Need uber-guru types who are willing to challenge the existing groupthink on design and architecture, especially on TDD and emergent design and pair programming anti-pattern” – job post at Monster.com 2/9/2010
I stumbled upon that quote following links on the role of the architect on an agile project. Maybe one important role of the architect is to help the team avoid groupthink. Continue reading →
According to Mr. Inmon, virtual data warehousing reminds him of the carnival game called whac-a-mole. He says “just when you think this incredibly inane idea has died and just when someone has delivered what should have been a deathly blow, out it pops again from another hole.” Continue reading →
It is a commonplace to say we should manage data like a resource. But when you think about it, data is an asset but not a resource. Data isn’t a thing like real estate, employees, or customers, but rather it represents all of those things. In data-geek-speak, data is a meta-resource that holds information about resources. That makes data a lot like money. Continue reading →
In a recent very thoughtful post on data quality, Paul Erb plays out an analogy comparing data users with Don Quixote and data quality professionals with Sancho Panza, then reverses the analogy to cleverly coin the “Sancho Panza” test of data quality professionals. He encourages data quality professionals promoting the critical role of data quality to apply a what would Sancho say test to ensure that they are aligned with the needs and interests of data consumers. Continue reading →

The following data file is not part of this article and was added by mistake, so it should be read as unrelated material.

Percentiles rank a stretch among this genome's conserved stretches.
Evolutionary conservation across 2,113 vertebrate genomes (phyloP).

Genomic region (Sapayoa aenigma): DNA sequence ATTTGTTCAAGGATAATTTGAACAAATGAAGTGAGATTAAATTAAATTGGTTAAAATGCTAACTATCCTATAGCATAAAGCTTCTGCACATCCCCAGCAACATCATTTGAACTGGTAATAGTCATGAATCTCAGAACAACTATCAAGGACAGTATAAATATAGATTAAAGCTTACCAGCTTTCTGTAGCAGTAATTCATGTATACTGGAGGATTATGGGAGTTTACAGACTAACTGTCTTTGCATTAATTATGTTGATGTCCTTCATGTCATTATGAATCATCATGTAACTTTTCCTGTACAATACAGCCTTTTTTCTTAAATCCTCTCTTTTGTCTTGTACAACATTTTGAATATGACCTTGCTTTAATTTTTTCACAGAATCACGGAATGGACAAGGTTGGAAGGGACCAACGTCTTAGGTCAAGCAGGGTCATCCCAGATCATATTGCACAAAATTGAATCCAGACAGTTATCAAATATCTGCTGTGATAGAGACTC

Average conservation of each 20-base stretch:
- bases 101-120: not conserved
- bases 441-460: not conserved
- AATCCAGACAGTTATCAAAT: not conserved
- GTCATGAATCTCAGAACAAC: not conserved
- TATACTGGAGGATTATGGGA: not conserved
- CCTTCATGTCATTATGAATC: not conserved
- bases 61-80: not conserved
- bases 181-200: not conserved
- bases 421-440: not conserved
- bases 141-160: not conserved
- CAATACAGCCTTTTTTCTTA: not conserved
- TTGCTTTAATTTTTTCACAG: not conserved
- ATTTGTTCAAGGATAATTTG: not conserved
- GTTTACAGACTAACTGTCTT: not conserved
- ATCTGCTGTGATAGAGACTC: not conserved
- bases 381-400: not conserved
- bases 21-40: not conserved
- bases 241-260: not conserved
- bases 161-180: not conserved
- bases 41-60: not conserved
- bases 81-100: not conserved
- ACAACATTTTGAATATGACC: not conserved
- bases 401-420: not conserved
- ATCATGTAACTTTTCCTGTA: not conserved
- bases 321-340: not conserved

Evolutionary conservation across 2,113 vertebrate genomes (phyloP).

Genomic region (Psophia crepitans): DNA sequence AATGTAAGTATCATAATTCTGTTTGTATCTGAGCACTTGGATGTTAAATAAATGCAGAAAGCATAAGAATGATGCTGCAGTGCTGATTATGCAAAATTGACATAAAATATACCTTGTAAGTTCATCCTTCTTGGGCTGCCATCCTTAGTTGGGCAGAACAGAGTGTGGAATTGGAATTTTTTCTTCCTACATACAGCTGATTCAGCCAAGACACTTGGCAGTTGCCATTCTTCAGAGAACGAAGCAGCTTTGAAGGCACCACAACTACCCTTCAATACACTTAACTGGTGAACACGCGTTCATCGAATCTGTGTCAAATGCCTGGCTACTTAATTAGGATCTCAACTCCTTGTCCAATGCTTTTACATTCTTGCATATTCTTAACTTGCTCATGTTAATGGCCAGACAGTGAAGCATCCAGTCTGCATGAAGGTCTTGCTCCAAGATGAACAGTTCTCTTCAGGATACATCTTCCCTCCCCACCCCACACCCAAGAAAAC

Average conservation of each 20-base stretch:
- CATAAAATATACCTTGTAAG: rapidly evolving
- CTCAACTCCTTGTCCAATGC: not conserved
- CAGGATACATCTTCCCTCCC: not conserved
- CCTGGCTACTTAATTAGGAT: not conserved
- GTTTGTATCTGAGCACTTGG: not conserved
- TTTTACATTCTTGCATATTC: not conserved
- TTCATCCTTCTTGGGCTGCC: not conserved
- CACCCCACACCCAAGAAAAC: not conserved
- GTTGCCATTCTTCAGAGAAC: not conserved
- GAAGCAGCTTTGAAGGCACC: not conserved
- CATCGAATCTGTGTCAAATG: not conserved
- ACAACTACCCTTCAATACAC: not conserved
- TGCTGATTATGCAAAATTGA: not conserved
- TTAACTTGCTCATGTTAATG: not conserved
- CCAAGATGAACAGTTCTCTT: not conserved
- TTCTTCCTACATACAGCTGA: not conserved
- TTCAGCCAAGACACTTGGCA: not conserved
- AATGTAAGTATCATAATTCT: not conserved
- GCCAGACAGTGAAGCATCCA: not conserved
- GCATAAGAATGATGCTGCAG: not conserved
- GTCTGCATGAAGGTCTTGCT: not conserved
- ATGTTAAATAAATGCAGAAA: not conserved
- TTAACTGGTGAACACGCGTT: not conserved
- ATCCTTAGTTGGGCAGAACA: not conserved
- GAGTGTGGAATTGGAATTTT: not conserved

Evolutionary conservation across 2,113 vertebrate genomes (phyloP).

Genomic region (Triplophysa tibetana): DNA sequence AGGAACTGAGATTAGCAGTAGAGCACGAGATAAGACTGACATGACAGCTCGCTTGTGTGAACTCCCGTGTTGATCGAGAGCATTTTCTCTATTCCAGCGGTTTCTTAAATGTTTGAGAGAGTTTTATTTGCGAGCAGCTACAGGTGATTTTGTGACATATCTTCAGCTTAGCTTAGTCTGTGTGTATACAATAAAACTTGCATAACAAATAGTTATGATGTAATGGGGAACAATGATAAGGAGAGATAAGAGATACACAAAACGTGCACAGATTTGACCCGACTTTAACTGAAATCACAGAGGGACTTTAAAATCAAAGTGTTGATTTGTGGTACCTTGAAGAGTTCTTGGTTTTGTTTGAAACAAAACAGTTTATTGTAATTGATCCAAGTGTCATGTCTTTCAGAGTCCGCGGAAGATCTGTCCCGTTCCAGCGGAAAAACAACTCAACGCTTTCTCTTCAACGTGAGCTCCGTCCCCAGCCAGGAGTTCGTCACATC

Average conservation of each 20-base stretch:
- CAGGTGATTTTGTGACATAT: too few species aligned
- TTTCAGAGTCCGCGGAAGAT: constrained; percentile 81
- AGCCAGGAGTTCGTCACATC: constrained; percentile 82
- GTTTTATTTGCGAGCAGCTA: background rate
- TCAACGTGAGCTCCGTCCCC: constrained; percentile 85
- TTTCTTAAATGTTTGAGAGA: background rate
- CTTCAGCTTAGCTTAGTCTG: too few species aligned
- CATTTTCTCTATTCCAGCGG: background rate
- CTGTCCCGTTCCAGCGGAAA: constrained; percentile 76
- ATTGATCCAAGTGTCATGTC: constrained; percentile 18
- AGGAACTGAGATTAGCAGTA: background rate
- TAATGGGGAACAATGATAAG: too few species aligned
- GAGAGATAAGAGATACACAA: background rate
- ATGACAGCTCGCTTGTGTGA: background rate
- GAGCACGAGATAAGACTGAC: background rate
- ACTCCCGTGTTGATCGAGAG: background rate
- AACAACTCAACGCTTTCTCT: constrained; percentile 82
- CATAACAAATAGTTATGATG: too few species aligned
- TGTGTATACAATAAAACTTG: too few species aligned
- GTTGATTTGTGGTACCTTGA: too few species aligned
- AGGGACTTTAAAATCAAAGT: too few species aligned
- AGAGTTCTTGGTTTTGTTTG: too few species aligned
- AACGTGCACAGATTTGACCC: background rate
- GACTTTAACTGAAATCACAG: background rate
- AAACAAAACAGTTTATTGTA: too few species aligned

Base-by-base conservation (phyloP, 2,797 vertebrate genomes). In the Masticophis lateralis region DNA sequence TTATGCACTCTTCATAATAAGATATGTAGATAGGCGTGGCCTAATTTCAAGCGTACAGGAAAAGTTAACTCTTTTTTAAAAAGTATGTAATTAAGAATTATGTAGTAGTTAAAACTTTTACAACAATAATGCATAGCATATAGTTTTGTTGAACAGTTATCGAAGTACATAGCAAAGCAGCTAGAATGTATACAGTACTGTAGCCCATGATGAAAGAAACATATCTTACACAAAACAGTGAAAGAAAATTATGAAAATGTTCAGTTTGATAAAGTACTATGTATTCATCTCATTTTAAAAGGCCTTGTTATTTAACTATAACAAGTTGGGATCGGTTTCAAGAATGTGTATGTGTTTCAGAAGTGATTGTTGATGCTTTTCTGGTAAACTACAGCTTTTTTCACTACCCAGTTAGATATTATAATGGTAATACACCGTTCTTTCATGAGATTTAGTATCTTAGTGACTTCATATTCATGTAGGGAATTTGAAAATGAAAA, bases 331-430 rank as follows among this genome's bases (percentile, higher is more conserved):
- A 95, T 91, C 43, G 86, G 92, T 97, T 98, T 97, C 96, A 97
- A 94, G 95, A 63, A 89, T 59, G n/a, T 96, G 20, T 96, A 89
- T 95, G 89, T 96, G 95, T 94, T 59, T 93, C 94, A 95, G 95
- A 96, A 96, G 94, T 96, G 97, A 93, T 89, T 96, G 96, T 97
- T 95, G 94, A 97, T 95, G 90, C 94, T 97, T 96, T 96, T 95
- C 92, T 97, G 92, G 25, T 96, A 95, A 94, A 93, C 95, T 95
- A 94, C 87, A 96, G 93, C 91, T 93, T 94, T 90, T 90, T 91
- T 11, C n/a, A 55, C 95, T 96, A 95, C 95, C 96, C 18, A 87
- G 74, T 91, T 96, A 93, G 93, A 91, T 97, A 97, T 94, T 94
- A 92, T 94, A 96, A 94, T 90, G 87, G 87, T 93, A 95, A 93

In a new post at Insurance Networking News Ara Trembly provides a balanced perspective on IT/business misalignment (Business/IT Misalignment: Whose Responsibility?). He describes the problem as cultural, more amenable to relational than management solutions. His conclusion sums it up: “Take a geek/suit to lunch today!”
To me (speaking as an IT professional) IT should take the initiative to solve the problem. Continue reading →
Excerpt from “Show Me the Money: A DM/BI Business Value Primer”, Bob Lambert and Tri Truong, Information Management Special Reports, March 24, 2009
Before starting the Business Intelligence business case, the BI advocate should do the homework required to ensure its success, including these essential steps:
1. Know the organization’s goals and objectives.
2. Identify a BI champion.
3. Identify and work with BI stakeholders.
4. Identify an application with tangible business value.
5. Define and quantify a quick win prototype project. Continue reading →
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